Amble lies at the mouth of the River Coquet on the North Sea coast of Northumberland. Today it is a lively coastal port with a harbour village, a lobster hatchery, sandy beaches and boat trips to Coquet Island where the only colony of Roseate Terns in the UK nest and breed. But this hasn’t always been the case as we hear. Formerly a coal mining town, Amble suffered terrible economic decline. But in the last 25 years or so, the area has been rejuvenated and community self confidence, self esteem and economic prosperity have grown. The latest project in this regeneration inspired by the landscape and the wildlife called Bord Waalk is a Bird Sculpture Trail which follows a route from Low Hauxley along the coast, around Amble and along the river to Warkworth. Whilst the starting point take us back in time as rising sea levels at Low Hauxley are uncovering extraordinary archaeological remains including Beaker pots and burial cairns, the sculptures and accompanying phone app have been inspired by the wildlife and landscape of the present; including seabirds and starling murmurations over the nearby reedbeds. Presenter Helen Mark, Producer Sarah Blunt
10/29/202024 minutes, 8 seconds
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Ghost Ponds and Underwater Songs

Richard Waddingham, a Norfolk farmer has been the inspiration for a remarkable project which is recovering and restoring Norfolk’s ponds. Norfolk has more ponds than any other English county; around 23,000 ponds. In North Norfolk many of these ponds were created in the 17-19th centuries as marl pits to provide lime-rich clay to improve the soil for crops. But over the last 50 years many of these ponds have suffered neglected or been filled in, largely as a result of changes in farming practices. Today, the Norfolk Pond Project is working to recover and restore these ponds. And where there is life in a pond there is sound; for example, water boatmen, respiring plants and water beetles all produce sounds, so by listening to the underwater sounds in a pond, you can estimate its health. For one composer, this was also an opportunity to create music. Not only does a healthy pond ‘sing’, but it increases the biodiversity in an area, and as Richard Waddingham first discovered and demonstrated, pond conservation and intense agriculture can coexist. Presenter Helen Mark, Producer Sarah Blunt For more information
10/22/202024 minutes, 19 seconds
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Cleeve Common

At 330 meters about sea-level, Cleeve Common in Gloucestershire is the highest point of the Cotswold Hills. It's become famous as the backdrop to the racing at the Cheltenham Festival, and Sybil Ruscoe first saw it from a helicopter while covering the Festival for BBC 5 Live. In this programme she re-visits the common, where thousands of years of history is etched into the landscape. From Roman stone quarries to an Iron Age meeting place...from the original racecourse to a modern golf course. She finds out about the wildlife that calls the common home - from skylarks to yellow meadow ants - and learns about the centuries old balancing act between recreation, agriculture and conservation. Produced by Heather Simons Picture credit: Michael Bates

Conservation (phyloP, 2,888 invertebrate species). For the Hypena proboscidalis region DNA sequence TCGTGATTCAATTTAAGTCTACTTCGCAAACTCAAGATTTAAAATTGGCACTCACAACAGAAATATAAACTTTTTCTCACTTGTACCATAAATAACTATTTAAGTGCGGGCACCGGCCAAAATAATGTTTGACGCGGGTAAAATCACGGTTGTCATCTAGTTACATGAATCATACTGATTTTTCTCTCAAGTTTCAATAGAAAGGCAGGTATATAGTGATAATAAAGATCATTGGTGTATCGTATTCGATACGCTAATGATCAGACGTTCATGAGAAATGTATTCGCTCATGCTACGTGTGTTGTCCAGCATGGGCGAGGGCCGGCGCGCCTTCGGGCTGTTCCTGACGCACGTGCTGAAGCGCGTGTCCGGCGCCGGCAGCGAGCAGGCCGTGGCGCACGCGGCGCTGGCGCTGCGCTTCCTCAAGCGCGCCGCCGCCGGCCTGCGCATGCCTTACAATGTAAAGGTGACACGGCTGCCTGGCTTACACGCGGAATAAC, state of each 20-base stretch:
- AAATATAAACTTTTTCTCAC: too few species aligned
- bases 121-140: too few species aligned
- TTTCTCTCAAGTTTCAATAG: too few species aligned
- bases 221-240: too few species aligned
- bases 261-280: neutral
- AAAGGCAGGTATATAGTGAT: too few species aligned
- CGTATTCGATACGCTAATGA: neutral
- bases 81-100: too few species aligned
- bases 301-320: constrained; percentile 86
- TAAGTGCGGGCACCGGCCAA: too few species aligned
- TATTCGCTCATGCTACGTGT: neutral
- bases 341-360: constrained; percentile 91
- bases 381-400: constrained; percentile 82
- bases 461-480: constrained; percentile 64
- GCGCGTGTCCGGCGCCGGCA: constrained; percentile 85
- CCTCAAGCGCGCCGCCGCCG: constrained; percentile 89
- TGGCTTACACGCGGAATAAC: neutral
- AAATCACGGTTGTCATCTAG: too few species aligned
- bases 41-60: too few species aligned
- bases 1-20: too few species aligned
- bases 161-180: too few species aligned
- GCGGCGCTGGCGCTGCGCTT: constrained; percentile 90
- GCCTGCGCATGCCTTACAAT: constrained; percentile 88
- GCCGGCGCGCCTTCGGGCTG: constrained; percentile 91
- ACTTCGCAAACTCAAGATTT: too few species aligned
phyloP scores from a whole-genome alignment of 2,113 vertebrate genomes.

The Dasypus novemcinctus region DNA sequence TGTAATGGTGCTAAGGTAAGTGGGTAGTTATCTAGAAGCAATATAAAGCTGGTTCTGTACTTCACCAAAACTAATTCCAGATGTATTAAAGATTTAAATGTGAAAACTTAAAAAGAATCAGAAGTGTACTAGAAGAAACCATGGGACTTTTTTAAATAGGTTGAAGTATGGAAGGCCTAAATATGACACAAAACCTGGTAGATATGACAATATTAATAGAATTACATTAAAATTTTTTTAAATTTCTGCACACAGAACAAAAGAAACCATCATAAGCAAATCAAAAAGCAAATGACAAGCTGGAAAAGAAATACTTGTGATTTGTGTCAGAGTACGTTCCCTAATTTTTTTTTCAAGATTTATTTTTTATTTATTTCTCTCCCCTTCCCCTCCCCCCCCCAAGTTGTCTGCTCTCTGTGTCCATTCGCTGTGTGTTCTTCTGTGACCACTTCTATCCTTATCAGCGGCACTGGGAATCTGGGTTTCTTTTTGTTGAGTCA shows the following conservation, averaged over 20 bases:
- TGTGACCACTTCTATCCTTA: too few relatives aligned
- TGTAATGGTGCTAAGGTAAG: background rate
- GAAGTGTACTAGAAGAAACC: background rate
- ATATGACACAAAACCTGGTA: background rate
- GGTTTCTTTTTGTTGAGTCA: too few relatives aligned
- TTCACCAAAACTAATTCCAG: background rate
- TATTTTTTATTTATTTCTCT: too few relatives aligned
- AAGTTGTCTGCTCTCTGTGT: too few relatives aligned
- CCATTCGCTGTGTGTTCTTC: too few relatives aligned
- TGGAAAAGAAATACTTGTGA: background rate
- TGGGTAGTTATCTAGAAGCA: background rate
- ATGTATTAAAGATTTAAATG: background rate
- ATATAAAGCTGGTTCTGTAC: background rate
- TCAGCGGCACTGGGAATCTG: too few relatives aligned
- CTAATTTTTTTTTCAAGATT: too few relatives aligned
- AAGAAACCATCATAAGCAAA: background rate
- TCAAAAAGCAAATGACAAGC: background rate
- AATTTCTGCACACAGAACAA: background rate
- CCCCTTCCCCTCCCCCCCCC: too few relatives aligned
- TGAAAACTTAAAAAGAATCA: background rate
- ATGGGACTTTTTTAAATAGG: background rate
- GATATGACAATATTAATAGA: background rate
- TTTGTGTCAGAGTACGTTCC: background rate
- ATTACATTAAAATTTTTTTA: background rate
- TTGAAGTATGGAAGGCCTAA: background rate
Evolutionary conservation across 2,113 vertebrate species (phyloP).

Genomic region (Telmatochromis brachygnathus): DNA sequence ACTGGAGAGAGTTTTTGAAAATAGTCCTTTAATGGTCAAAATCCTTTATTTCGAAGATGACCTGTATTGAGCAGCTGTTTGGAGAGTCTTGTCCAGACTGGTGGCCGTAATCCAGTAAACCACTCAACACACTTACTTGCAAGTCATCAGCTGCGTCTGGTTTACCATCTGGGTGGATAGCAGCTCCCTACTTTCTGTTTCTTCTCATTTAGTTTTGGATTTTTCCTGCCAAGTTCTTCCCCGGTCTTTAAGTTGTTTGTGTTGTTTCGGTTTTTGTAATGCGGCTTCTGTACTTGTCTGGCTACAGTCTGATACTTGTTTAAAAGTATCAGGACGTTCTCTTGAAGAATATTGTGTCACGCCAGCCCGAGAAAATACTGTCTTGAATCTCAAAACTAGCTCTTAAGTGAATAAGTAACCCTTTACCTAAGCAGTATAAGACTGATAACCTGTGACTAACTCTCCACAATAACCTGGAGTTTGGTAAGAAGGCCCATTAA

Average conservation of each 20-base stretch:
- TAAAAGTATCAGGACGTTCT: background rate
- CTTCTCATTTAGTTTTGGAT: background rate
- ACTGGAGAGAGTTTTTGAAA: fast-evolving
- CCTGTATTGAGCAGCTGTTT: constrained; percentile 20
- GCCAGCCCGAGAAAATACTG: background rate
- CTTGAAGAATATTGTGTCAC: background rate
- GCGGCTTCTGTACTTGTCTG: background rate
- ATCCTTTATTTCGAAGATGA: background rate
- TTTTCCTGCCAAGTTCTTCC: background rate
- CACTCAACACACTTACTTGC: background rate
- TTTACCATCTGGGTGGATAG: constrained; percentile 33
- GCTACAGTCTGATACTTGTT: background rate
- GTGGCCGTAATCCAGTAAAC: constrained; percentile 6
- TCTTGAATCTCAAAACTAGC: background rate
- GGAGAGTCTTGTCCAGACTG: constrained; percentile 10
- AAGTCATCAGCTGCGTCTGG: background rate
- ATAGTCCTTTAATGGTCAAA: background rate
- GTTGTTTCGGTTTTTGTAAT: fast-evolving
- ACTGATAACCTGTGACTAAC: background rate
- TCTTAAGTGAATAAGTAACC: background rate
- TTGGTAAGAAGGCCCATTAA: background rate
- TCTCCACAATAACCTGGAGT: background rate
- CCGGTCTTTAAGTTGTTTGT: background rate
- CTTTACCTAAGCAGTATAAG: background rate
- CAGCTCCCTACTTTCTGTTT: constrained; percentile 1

9/3/202024 minutes, 40 seconds
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Brett Westwood's Summer Nature Diary

Brett Westwood shares his audio-diary of the natural world in summer including nectar-robbing bees, hover flies which resemble hornets, and murderous crab-spiders. Producer: Karen Gregor
8/27/202024 minutes, 10 seconds
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Pete Waterman at Braunston Marina

Pete Waterman, is best known as part of the hugely successful music production and song-writing partnership, Stock Aitken Waterman, creating hits for artists like Kylie Minogue and Rick Astley. But he grew up in Coventry close to the canal, and years of fishing with his father while on holiday at Braunston Marina gave him an interest in the canals and their history. Braunston Marina is situated at the junction of the Grand Union and Oxford canals, not far from Daventry. In this programme, Pete revisits his childhood holidays at the Marina and learns more about the important role it has played as the heart of the canal network. 2020 marks 50 years since the last regular commercial canal contract came to an end. It was called the Jam 'Ole Run and involved boats taking coal from around Coventry to a jam factory in London, going via Braunston. Pete finds out more about it, and gets to see one of the boats that was present on the last ever run. Produced by Heather Simons
8/20/202024 minutes, 29 seconds
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The Great Spotted Woodpecker Quest